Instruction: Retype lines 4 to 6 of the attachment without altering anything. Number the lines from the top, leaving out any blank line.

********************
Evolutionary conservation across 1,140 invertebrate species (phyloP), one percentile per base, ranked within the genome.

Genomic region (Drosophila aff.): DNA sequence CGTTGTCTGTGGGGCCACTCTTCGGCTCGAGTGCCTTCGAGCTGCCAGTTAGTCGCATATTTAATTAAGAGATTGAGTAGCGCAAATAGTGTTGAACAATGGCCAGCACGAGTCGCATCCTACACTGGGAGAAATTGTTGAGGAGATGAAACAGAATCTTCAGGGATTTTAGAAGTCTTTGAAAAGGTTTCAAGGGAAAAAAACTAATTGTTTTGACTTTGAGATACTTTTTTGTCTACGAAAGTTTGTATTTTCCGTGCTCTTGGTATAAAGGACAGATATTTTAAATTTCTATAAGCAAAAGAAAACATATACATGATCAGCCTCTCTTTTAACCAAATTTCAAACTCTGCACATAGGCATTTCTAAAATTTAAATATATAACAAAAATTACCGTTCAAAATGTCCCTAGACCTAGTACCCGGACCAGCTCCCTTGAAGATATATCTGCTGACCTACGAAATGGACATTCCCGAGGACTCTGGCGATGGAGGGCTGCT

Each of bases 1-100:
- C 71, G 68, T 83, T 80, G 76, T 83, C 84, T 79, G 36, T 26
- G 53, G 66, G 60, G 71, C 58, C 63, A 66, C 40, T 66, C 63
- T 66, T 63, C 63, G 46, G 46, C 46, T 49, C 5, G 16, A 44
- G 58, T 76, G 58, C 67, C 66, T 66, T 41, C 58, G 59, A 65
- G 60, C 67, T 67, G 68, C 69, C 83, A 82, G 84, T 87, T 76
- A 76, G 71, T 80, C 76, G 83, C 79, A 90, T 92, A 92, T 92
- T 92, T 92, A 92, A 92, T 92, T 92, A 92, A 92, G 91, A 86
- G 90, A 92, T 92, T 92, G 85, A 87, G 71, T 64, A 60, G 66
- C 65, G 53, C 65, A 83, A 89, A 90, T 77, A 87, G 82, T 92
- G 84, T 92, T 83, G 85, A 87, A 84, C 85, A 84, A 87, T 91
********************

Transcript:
- C 71, G 68, T 83, T 80, G 76, T 83, C 84, T 79, G 36, T 26
- G 53, G 66, G 60, G 71, C 58, C 63, A 66, C 40, T 66, C 63
- T 66, T 63, C 63, G 46, G 46, C 46, T 49, C 5, G 16, A 44